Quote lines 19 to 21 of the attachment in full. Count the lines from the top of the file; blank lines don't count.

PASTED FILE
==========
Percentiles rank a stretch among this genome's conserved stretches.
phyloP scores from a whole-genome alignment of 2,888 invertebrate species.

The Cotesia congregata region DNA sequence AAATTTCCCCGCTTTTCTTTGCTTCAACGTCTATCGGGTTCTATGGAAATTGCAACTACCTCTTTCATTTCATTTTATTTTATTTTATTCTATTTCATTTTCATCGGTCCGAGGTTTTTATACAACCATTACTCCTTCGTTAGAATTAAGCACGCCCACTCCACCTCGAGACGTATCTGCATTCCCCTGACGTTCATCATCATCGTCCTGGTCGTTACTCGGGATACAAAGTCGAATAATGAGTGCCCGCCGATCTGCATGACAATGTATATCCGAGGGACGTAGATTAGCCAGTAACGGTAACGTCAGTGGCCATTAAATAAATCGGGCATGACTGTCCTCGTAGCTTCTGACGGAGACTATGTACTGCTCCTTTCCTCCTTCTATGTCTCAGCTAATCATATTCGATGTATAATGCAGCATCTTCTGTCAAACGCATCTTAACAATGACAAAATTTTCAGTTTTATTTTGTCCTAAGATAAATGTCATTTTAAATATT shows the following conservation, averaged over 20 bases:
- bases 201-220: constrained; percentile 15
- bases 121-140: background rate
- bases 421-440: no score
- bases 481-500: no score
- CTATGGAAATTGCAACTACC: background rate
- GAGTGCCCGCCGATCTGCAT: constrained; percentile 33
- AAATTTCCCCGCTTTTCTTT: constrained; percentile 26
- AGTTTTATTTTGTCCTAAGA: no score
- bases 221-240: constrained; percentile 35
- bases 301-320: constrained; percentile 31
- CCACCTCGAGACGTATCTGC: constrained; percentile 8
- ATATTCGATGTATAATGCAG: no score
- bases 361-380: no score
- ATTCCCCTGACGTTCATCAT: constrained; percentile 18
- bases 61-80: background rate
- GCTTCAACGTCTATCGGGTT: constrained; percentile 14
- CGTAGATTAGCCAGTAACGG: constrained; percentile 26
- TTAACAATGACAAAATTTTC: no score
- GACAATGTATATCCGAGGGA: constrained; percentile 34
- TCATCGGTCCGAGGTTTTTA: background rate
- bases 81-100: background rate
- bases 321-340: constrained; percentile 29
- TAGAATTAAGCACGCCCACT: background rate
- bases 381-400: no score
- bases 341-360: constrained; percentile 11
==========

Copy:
- GCTTCAACGTCTATCGGGTT: constrained; percentile 14
- CGTAGATTAGCCAGTAACGG: constrained; percentile 26
- TTAACAATGACAAAATTTTC: no score